In Amnesia Peter Carey, 'the greatest Australian writer' (Richard Flanagan), asks the most vital question of the past seventy years: Has America taken us over? When Gaby Baillieux releases the Angel Worm into the computers of Australia's prison system, hundreds of asylum seekers walk free. Worse: an American corporation runs prison security, so the malware infects some 5000 American places of incarceration. Doors spring open. Both countries' secrets threaten to pour out. Was this American intrusion a mistake, or had Gaby declared cyberwar on the US? Felix Moore - known to himself as 'Australia's last serving left-wing journalist' - has no doubt. Her act was part of the covert conflict between Australia and America. That conflict dates back to the largely forgotten Battle of Brisbane in 1942, forwards to the secret CIA station near Alice Springs, and has as its most outrageous act the coup of 1975. Funded by his property-developer mate Woody Townes, Felix is going to write Gaby's biography, to save her, and himself, and maybe his country. But how to get Gaby to co-operate? What role does her film-star mother have to play? And what, after all, does Woody really want? Amnesia is Carey at his best: dark, funny, exhilarating. It is a novel that speaks powerfully about our history but most urgently about our present. 'Amnesia is a raucous meditation on dissent . . . An ambitious novel that possesses some of the energy and thrilling abandon of Carey's early works, including his short stories. It stands firm in ways reminiscent of Illywhacker . . . Carey is a writer who seems to want to celebrate, as much as to castigate, human flaws. He is sardonic and withering, but somehow optimistic. In Amnesia, the world is insidious and magnificent . . . Amnesia is both familiar and a distinctly new moment in his career.' Patrick Allington, Australian Book Review 'The story of WikiLeaks as if transmogrified by Dickens and turned into a thrilling fable for our post-Edward Snowden era.' Luke Harding, The Guardian 'The novel is a wild ride . . . Carey is Australia's lyrebird master of dialogue, perfectly tuned to every nuance, or upward intonation, of successive generations of Australian speech . . . Effortlessly lyrical.' Morag Fraser, The Age 'The novel sizzles with indignation. But this isn't its only mood. Often rumbustiously funny, it has an almost Dickensian zest for colourful characters. Scenes of the cyber-underworld and its bizarre obsessives buzz with fascination . . . Metaphorical vitality pulses through Carey's prose.' Peter Kemp, Sunday Times (UK) 'Carey . . . has an uncanny knack of timeliness. [Amnesia is] a political novel in the way of E.L. Doctorow . . . a rambunctious cavalcade . . . Carey is Australia's lyrebird master of dialogue . . . a remarkable novelist.' The Saturday Age 'Will leave the mind reeling. It is tremendous fun, a satiric burlesque as fast as a speeding car, barbed as only Carey can be, seething with benign rage and as black as reality . . . His inventive unpredictability is part of his appeal. The narrative energy of Amnesia is impressive, as are his brilliant handling of the many voices and his always fluent prose . . . Amnesia contains some of the sharpest characterisation Carey has written . . . Amnesia is blunt and funny, brave and outspoken . . . Carey says a great deal in an entertaining, provocative novel, weighty with polemical intent, yet he never forgets to tell a story that is as large as life and as exuberantly complicated . . . If fiction can summon the now, this novel has.' Eileen Battersby, Irish Times 'Amnesia is hilarious. You know Carey's on about some dreadful stuff but you can't help laughing.' William Yeoman, West Australian 'Few living writers put down one sentence after another as skilfully as [Carey] does and Amnesia, which takes the Dismissal as its backdrop, is no exception.' Stephen Romei, Weekend Australian 'Possesses . . . the energy and thrilling abandon of Carey's early works ....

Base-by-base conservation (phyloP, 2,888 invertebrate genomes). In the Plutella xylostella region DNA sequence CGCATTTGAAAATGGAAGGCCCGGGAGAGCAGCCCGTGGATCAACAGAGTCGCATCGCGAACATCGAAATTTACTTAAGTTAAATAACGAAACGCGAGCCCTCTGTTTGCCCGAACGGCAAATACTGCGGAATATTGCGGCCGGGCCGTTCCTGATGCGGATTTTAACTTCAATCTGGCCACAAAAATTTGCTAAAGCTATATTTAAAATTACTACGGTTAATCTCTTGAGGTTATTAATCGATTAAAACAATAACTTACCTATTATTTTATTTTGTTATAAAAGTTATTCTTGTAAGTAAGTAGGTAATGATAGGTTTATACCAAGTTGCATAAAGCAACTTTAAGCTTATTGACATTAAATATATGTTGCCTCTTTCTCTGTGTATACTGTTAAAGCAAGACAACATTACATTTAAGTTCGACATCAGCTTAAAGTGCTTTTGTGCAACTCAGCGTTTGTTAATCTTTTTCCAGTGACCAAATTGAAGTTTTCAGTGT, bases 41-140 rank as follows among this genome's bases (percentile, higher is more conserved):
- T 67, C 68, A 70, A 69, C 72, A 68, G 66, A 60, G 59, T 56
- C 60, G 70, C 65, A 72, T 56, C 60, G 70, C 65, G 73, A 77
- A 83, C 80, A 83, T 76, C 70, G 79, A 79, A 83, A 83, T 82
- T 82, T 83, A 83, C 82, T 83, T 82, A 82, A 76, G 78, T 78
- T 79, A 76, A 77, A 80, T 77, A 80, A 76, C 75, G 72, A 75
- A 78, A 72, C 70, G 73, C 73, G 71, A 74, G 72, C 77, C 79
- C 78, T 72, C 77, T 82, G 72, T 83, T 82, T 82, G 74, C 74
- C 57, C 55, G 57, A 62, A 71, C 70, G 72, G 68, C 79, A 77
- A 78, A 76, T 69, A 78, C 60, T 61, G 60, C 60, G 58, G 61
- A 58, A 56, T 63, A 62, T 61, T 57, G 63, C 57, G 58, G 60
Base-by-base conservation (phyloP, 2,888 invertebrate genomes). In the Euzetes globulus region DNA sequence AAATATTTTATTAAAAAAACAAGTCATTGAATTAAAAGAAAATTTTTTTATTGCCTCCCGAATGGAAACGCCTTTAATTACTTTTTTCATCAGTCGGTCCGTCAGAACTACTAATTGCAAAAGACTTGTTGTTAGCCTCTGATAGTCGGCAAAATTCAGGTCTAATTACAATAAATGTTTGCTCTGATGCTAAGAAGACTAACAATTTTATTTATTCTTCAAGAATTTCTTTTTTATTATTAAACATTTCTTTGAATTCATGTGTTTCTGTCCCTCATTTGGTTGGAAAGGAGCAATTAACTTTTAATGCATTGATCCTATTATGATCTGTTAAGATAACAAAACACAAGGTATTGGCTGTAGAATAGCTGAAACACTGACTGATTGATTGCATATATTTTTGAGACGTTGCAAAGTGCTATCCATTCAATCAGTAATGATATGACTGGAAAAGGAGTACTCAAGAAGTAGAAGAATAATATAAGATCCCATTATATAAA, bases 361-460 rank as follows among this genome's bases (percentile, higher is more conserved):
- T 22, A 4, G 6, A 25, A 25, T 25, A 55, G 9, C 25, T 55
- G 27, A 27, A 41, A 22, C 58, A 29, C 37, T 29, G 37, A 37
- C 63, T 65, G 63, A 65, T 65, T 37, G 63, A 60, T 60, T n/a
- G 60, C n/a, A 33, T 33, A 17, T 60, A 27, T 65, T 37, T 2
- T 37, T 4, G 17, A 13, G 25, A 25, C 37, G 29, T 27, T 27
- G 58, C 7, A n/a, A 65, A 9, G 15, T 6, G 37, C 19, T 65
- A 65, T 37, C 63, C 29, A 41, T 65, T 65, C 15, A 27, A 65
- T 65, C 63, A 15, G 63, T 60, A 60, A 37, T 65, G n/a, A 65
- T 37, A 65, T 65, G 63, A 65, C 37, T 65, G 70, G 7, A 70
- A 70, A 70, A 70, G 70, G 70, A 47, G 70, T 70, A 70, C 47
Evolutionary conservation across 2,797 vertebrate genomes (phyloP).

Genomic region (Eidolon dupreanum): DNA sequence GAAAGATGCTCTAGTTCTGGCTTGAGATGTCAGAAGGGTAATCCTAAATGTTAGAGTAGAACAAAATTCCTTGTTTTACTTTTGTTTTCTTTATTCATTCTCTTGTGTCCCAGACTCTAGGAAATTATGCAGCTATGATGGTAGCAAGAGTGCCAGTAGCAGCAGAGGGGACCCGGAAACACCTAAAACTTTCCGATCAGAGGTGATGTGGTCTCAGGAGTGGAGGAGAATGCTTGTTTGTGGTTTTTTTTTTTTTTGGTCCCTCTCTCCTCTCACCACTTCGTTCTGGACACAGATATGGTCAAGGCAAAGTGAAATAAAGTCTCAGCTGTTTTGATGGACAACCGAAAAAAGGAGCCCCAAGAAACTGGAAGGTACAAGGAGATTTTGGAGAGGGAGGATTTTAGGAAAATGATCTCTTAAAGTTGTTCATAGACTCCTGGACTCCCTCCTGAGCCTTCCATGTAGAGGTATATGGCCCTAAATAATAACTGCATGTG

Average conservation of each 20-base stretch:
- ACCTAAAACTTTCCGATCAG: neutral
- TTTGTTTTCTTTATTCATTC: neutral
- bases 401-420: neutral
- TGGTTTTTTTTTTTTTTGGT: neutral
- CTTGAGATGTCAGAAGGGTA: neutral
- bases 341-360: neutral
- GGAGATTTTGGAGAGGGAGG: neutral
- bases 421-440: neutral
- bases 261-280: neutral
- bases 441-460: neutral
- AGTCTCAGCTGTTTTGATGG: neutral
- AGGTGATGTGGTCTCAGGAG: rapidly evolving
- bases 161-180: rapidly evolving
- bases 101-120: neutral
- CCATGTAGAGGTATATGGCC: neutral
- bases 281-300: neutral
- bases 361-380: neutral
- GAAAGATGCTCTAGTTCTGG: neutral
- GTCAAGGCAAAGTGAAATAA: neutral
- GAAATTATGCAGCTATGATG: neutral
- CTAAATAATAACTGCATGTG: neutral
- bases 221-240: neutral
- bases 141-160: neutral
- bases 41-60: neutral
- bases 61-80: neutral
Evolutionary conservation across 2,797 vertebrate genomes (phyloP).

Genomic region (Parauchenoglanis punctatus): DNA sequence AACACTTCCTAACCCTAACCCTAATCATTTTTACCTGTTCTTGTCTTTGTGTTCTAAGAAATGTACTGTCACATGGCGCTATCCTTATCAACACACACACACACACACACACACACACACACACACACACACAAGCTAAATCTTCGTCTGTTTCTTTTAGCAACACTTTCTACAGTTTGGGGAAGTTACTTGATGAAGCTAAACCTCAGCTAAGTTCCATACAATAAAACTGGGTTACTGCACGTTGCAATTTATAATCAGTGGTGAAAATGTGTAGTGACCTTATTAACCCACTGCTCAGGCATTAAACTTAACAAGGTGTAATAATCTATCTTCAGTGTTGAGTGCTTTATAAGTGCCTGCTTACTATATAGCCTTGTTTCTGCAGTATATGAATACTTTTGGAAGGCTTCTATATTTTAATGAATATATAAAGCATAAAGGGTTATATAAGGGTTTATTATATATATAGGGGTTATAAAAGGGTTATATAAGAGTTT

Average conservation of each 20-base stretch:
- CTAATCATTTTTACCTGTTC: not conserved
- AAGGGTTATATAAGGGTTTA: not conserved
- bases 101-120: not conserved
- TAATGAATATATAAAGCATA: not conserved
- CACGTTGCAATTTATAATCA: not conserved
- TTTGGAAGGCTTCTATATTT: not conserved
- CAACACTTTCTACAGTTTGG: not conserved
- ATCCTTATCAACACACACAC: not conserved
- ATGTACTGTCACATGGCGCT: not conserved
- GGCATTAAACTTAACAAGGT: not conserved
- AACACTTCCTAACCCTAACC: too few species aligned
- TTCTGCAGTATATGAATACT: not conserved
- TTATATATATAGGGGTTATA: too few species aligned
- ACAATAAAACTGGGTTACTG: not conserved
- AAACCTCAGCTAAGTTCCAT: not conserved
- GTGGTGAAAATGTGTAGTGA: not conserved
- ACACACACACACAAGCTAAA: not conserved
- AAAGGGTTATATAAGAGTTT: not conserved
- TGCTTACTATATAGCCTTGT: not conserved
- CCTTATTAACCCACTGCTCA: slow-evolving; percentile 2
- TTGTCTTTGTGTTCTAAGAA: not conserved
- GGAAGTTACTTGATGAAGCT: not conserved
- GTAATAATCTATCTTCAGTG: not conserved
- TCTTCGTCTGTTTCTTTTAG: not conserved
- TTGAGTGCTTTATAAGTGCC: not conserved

APPLE BOOKS REVIEW
Amnesia is a great return to form for the two-time winner of the Man Booker Prize. A sullen young Australian woman—the daughter of a famous actress—is accused of an act of cyberterrorism against the United States. After hitting rock bottom, a disgraced and disheveled journalist who’s declared war on Australia’s political and media behemoth is commissioned to write her biography. Peter Carey’s inventive storyline lets him tackle timely issues, unleash his fiery humour and mold nuanced, entertaining characters that immediately grab your attention.
From two-time Booker winner Carey comes this complex new novel, focusing on the author's native Australia, but exploring themes of journalistic freedom and Internet ethics. At the center of the book is the young Australian Gabrielle Baillieux, who releases a virus called the Angel Worm in the computer system that controls the Australian prison system, releasing thousands of prisoners throughout Australia and, inadvertently, in the U.S. The move could be construed as an act of terrorism, a bold stroke in the fight for human rights, or just a geeky plan gone awry. Journalist Felix Moore is hired to write Gabrielle's story sympathetically, to avoid her extradition. In the process, he spends time with her mother, the actress Celine Baillieux, whom he had previously known in college. Looking back through the two women's lives, Felix also explores Australia's history since WWII, confusing himself but also educating readers about the Land Down Under. Throughout the book, Carey's cartwheeling prose and dazzling intellect can be challenging to keep up with, but the book is worth the effort.
Customer ReviewsSee All
Totally readable and relevant fiction. This novel is wonderfully Australian and carries its pertinent messages so wryly.